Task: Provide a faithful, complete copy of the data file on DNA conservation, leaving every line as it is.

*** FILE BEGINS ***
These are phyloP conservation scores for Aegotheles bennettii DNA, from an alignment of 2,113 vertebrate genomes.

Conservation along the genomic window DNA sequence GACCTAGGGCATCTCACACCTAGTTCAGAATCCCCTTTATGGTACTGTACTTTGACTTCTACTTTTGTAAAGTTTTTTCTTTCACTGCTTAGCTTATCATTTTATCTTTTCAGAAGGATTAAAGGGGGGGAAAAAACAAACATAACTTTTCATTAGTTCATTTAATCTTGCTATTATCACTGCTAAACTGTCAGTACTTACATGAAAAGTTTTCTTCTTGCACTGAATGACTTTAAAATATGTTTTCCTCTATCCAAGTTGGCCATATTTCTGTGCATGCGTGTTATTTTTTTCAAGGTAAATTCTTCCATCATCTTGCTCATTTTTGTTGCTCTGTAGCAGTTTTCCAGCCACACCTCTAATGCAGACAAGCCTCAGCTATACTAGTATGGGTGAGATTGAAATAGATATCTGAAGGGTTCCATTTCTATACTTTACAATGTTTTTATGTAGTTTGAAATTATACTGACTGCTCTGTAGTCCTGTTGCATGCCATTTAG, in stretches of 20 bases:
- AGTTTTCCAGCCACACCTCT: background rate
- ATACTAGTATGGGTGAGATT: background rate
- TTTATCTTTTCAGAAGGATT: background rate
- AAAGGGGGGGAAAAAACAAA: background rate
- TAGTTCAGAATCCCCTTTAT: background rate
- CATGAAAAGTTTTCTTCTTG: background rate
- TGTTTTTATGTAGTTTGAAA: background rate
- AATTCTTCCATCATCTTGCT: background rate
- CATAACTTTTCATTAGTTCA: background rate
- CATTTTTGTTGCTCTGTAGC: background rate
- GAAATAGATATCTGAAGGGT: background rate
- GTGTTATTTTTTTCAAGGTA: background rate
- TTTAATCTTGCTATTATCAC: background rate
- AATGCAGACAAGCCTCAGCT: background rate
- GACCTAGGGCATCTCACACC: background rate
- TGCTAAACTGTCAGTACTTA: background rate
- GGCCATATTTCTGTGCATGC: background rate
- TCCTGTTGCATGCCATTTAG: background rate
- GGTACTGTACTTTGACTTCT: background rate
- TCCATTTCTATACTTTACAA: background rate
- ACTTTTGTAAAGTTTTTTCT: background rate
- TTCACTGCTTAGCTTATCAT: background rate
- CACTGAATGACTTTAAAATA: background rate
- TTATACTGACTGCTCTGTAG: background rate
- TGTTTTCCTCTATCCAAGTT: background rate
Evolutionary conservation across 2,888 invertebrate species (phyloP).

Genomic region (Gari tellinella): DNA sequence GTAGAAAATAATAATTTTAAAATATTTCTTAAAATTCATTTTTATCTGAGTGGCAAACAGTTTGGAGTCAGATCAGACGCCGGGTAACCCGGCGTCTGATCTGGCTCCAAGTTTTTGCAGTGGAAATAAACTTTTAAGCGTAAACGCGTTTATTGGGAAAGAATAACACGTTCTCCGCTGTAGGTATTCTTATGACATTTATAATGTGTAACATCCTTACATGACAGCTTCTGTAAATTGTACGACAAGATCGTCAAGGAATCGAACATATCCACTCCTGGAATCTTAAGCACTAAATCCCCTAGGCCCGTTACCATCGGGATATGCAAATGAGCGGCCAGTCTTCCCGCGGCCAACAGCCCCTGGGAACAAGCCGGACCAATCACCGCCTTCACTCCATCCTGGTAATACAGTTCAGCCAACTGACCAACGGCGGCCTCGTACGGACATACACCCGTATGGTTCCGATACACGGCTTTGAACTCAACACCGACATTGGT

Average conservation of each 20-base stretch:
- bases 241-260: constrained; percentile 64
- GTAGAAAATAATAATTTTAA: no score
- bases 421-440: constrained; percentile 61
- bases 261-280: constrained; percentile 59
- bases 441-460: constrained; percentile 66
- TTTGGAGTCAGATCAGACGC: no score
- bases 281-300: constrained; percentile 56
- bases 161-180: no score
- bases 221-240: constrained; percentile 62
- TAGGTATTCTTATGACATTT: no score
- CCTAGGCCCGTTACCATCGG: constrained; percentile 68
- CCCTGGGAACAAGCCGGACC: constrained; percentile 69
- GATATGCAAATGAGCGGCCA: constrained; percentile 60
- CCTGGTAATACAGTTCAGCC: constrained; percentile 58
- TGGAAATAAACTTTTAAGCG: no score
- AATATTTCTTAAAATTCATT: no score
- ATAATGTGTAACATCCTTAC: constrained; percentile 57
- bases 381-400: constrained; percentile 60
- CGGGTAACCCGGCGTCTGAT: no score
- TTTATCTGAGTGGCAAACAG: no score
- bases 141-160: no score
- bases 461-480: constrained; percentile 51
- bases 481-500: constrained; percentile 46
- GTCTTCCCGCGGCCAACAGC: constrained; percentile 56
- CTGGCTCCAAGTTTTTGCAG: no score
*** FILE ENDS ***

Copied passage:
These are phyloP conservation scores for Aegotheles bennettii DNA, from an alignment of 2,113 vertebrate genomes.

Conservation along the genomic window DNA sequence GACCTAGGGCATCTCACACCTAGTTCAGAATCCCCTTTATGGTACTGTACTTTGACTTCTACTTTTGTAAAGTTTTTTCTTTCACTGCTTAGCTTATCATTTTATCTTTTCAGAAGGATTAAAGGGGGGGAAAAAACAAACATAACTTTTCATTAGTTCATTTAATCTTGCTATTATCACTGCTAAACTGTCAGTACTTACATGAAAAGTTTTCTTCTTGCACTGAATGACTTTAAAATATGTTTTCCTCTATCCAAGTTGGCCATATTTCTGTGCATGCGTGTTATTTTTTTCAAGGTAAATTCTTCCATCATCTTGCTCATTTTTGTTGCTCTGTAGCAGTTTTCCAGCCACACCTCTAATGCAGACAAGCCTCAGCTATACTAGTATGGGTGAGATTGAAATAGATATCTGAAGGGTTCCATTTCTATACTTTACAATGTTTTTATGTAGTTTGAAATTATACTGACTGCTCTGTAGTCCTGTTGCATGCCATTTAG, in stretches of 20 bases:
- AGTTTTCCAGCCACACCTCT: background rate
- ATACTAGTATGGGTGAGATT: background rate
- TTTATCTTTTCAGAAGGATT: background rate
- AAAGGGGGGGAAAAAACAAA: background rate
- TAGTTCAGAATCCCCTTTAT: background rate
- CATGAAAAGTTTTCTTCTTG: background rate
- TGTTTTTATGTAGTTTGAAA: background rate
- AATTCTTCCATCATCTTGCT: background rate
- CATAACTTTTCATTAGTTCA: background rate
- CATTTTTGTTGCTCTGTAGC: background rate
- GAAATAGATATCTGAAGGGT: background rate
- GTGTTATTTTTTTCAAGGTA: background rate
- TTTAATCTTGCTATTATCAC: background rate
- AATGCAGACAAGCCTCAGCT: background rate
- GACCTAGGGCATCTCACACC: background rate
- TGCTAAACTGTCAGTACTTA: background rate
- GGCCATATTTCTGTGCATGC: background rate
- TCCTGTTGCATGCCATTTAG: background rate
- GGTACTGTACTTTGACTTCT: background rate
- TCCATTTCTATACTTTACAA: background rate
- ACTTTTGTAAAGTTTTTTCT: background rate
- TTCACTGCTTAGCTTATCAT: background rate
- CACTGAATGACTTTAAAATA: background rate
- TTATACTGACTGCTCTGTAG: background rate
- TGTTTTCCTCTATCCAAGTT: background rate
Evolutionary conservation across 2,888 invertebrate species (phyloP).

Genomic region (Gari tellinella): DNA sequence GTAGAAAATAATAATTTTAAAATATTTCTTAAAATTCATTTTTATCTGAGTGGCAAACAGTTTGGAGTCAGATCAGACGCCGGGTAACCCGGCGTCTGATCTGGCTCCAAGTTTTTGCAGTGGAAATAAACTTTTAAGCGTAAACGCGTTTATTGGGAAAGAATAACACGTTCTCCGCTGTAGGTATTCTTATGACATTTATAATGTGTAACATCCTTACATGACAGCTTCTGTAAATTGTACGACAAGATCGTCAAGGAATCGAACATATCCACTCCTGGAATCTTAAGCACTAAATCCCCTAGGCCCGTTACCATCGGGATATGCAAATGAGCGGCCAGTCTTCCCGCGGCCAACAGCCCCTGGGAACAAGCCGGACCAATCACCGCCTTCACTCCATCCTGGTAATACAGTTCAGCCAACTGACCAACGGCGGCCTCGTACGGACATACACCCGTATGGTTCCGATACACGGCTTTGAACTCAACACCGACATTGGT

Average conservation of each 20-base stretch:
- bases 241-260: constrained; percentile 64
- GTAGAAAATAATAATTTTAA: no score
- bases 421-440: constrained; percentile 61
- bases 261-280: constrained; percentile 59
- bases 441-460: constrained; percentile 66
- TTTGGAGTCAGATCAGACGC: no score
- bases 281-300: constrained; percentile 56
- bases 161-180: no score
- bases 221-240: constrained; percentile 62
- TAGGTATTCTTATGACATTT: no score
- CCTAGGCCCGTTACCATCGG: constrained; percentile 68
- CCCTGGGAACAAGCCGGACC: constrained; percentile 69
- GATATGCAAATGAGCGGCCA: constrained; percentile 60
- CCTGGTAATACAGTTCAGCC: constrained; percentile 58
- TGGAAATAAACTTTTAAGCG: no score
- AATATTTCTTAAAATTCATT: no score
- ATAATGTGTAACATCCTTAC: constrained; percentile 57
- bases 381-400: constrained; percentile 60
- CGGGTAACCCGGCGTCTGAT: no score
- TTTATCTGAGTGGCAAACAG: no score
- bases 141-160: no score
- bases 461-480: constrained; percentile 51
- bases 481-500: constrained; percentile 46
- GTCTTCCCGCGGCCAACAGC: constrained; percentile 56
- CTGGCTCCAAGTTTTTGCAG: no score